Here's me running gates in Salla a few weeks ago. Any feedback much wellcome.
Thanks Racer256, no excuse but the first left turn was tighter and on a steeper part of the slope. Then it opened up and flattened out.
I have been working on getting my hands forwards at the gate and apex but on this particular day I was working on levelling my shoulders and on angulation. In order to do this I was trying to bring my outsdie arm down and my inside arm up and not let my outside arm go up causing inclination, banking, inside ski weighting, outside ski pressure loss, hip rotation, decresing edge angles, skidding, loss of speed and slower times and lower rankings. Still you see my outside arm going up on the second left turn as I pass the camerawoman. I quickly bring it down as I remembered the task.
I have also tried to open up my stance a bit but thats a tough one. When I stand overly wide it barely looks like my feet are more apart than normally. I did cut down on my canting at the beginning of the season and I think that that is part of the problem as its not only the narrow stance but also the slight A-frame I resort to in order to keep my skis edging and causes that narrow stance. I could be wrong.
When I started to ski GS last year I was much more upright. I had never realized how far forward you need to lean with your upper body in order to be forward enough. The way I stand now is a big improvement but I need to go still forward. Thanks for pointing it out though.
It looks good! Your balance looks stable and your line looks clean.
If you watch your skis, it looks like they're not really biting when you want them to. Here's why:
- Instead of moving forward through your transition, you move immediately onto your new edge without establishing your weight on the outside tip to generate a strong initiation.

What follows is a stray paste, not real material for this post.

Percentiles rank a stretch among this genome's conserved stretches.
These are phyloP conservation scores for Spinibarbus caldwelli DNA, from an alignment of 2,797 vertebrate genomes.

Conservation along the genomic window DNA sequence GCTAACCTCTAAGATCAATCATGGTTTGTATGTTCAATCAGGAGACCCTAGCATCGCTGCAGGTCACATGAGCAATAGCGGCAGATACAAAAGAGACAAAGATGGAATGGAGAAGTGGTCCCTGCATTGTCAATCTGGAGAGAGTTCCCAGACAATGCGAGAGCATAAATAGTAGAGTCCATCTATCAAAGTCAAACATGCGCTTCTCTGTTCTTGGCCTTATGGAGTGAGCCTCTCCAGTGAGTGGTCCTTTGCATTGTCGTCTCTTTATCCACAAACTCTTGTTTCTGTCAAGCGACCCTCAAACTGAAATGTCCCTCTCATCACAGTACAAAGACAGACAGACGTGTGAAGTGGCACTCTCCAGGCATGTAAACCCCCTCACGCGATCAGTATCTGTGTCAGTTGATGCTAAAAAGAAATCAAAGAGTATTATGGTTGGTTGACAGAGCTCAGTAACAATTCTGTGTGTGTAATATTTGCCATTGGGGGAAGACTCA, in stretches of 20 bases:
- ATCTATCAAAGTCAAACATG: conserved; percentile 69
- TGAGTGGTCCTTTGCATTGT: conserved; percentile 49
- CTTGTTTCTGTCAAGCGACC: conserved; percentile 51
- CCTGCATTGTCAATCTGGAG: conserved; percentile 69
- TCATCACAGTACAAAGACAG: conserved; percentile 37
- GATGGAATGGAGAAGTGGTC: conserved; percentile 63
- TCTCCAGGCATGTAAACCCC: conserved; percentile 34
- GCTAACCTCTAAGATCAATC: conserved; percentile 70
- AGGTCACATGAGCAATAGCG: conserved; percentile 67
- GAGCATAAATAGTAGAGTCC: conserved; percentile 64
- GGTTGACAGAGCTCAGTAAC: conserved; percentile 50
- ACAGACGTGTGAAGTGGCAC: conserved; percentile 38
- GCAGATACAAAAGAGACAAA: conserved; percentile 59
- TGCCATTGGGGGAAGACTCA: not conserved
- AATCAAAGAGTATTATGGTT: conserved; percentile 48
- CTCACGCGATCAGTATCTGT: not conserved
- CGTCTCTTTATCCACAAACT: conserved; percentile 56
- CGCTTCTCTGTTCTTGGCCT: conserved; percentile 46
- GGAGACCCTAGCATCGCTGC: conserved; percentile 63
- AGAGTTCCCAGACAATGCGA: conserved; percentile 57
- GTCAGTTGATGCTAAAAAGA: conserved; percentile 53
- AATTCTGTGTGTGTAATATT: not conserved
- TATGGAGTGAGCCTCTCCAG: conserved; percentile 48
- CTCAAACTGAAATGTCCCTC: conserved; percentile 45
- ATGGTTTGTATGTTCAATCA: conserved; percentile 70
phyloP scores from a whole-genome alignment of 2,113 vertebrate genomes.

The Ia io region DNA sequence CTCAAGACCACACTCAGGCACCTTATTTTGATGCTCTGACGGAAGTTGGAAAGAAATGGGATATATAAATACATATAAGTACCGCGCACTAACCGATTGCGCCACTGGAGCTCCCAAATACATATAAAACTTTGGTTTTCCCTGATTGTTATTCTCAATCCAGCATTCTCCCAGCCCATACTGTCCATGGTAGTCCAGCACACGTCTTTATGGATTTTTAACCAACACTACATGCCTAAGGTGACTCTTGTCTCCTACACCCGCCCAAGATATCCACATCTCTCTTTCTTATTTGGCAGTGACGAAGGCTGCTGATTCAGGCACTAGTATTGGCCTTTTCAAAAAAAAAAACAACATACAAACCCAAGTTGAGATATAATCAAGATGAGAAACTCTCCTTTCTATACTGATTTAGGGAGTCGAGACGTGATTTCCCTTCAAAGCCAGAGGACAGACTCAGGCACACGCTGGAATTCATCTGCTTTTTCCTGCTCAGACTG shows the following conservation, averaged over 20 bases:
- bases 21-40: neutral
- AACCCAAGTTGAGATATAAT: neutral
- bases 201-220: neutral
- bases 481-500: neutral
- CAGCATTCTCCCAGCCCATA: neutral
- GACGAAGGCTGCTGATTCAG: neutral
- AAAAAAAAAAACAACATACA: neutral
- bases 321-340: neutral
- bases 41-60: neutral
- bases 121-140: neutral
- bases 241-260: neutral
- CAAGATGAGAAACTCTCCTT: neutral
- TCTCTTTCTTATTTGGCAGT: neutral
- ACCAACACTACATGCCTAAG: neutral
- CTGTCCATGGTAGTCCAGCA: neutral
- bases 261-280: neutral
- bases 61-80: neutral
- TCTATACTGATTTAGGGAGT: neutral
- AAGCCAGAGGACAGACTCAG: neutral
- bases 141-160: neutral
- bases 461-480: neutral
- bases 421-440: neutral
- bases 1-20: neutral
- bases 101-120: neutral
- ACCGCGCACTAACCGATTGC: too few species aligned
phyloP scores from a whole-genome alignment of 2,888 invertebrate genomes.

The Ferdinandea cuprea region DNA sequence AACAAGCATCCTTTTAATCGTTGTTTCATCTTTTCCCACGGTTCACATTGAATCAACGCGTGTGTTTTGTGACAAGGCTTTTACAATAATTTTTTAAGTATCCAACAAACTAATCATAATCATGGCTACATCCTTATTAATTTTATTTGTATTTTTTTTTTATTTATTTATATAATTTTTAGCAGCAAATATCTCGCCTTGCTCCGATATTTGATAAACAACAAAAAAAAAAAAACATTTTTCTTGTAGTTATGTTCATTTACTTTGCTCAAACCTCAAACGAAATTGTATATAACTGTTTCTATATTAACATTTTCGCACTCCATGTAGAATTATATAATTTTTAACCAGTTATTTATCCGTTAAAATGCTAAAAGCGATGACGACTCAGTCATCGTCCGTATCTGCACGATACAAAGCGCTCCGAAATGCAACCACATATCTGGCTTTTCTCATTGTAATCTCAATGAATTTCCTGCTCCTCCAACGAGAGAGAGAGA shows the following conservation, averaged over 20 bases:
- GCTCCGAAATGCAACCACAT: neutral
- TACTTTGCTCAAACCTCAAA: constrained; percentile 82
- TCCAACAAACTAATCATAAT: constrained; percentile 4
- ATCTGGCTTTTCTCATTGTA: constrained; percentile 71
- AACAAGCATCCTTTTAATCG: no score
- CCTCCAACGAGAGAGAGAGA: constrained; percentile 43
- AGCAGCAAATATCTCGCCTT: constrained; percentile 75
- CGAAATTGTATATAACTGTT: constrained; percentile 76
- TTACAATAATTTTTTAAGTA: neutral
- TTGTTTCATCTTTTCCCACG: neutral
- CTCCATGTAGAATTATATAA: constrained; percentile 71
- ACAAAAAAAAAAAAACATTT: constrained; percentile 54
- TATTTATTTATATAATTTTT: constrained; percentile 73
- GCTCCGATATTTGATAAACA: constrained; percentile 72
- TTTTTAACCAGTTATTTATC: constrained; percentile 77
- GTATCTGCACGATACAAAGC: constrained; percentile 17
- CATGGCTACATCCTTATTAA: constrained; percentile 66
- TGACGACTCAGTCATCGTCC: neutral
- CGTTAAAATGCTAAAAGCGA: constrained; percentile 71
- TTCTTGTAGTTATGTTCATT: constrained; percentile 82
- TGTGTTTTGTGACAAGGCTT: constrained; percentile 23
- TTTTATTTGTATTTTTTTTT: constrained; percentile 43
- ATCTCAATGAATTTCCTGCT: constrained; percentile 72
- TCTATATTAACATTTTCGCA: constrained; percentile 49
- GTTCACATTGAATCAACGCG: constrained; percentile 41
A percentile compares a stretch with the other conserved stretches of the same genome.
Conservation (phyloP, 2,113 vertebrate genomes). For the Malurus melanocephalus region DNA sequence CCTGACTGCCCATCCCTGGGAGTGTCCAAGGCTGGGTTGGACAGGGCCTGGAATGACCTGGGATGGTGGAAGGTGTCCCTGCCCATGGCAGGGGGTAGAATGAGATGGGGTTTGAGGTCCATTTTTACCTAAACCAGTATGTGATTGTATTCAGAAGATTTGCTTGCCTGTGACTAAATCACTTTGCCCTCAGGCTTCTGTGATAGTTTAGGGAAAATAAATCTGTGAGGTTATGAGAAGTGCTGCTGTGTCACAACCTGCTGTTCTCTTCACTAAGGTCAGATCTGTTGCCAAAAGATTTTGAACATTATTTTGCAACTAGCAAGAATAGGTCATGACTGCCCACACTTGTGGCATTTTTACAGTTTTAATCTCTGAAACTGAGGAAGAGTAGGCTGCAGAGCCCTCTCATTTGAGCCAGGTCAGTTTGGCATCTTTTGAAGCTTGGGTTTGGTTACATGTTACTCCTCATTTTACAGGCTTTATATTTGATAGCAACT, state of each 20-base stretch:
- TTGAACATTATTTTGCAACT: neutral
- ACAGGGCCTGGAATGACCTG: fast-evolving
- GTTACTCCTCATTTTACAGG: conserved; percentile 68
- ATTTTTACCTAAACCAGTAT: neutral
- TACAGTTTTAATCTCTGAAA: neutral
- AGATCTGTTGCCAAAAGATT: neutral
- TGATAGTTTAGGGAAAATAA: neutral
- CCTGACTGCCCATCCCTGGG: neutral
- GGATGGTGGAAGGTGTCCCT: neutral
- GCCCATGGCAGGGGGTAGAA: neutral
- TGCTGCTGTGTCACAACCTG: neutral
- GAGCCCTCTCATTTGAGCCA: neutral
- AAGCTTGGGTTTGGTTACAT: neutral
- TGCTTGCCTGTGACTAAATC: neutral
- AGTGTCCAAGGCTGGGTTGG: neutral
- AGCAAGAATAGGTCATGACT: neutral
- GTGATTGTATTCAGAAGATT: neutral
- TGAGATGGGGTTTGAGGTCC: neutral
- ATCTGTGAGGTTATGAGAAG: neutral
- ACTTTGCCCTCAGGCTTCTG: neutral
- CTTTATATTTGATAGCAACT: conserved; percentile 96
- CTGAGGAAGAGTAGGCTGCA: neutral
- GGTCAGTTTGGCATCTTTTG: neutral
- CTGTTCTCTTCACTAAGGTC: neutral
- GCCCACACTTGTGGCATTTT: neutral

- As you go through your turn, your skis don't really engage into the snow because they were not given the proper platform. You then drift through the turn, until your skis are across the fall line.
- One your skis are pointed across the fall line (which seems to be happening right after the gate), they then abruptly engage, digging in under all the momentum you have generated so far. It is for this reason you notice snow flying up right after the gate. Most of your actual direction change is happening here, with your skis across the fall line.
The result is a stopping motion at every turn. Instead of generating an early impulse when you want to, creating direction change while moving down the fall line, your impulse happens late, across the fall line, fighting gravity.
Here are ways to fix it.
- Focus on timing: planting your pole will help bring your weight forward dynamically through your transition. Make sure the plant happens as soon as you have completed your direction change (as you pass the gate) to allow yourself the longest time possible for a strong transition.
- When freeskiing, focus on long transitions that enable a weight transfer onto the tip of the new outside ski. Do not allow yourself to generate angles until you are strongly on your new outside ski. You should feel the power under the ball of your outside foot.
- Focus on moving your hips down the hill through your transition. Not generating angles during that platform building will avoid the tipping that you experience. Your arms can do whatever they want as long as your hips are moving down the hill.
- Once that platform is built, you no longer free fall inside because your skis are set. You can now move as inside as you would like to generate some serious power early in your turn, avoiding digging in across the fall line.
I hope this helps! Please let me know if you have any questions...
Yes, even in SL and GS, too. Todd Brooker made a great point in a video sequence of one of the top women in the Aspen GS. Which is that while a lot of junior racers are so obsessed with carving turns that all they ever do is spend time in a turn, the top WC women know how to get a clean turn done, go back to neutral (weight even on both skis, tracking down the fall line) between turns so that they get to glide down the course, if only for a short moment. Try it, you'll like it...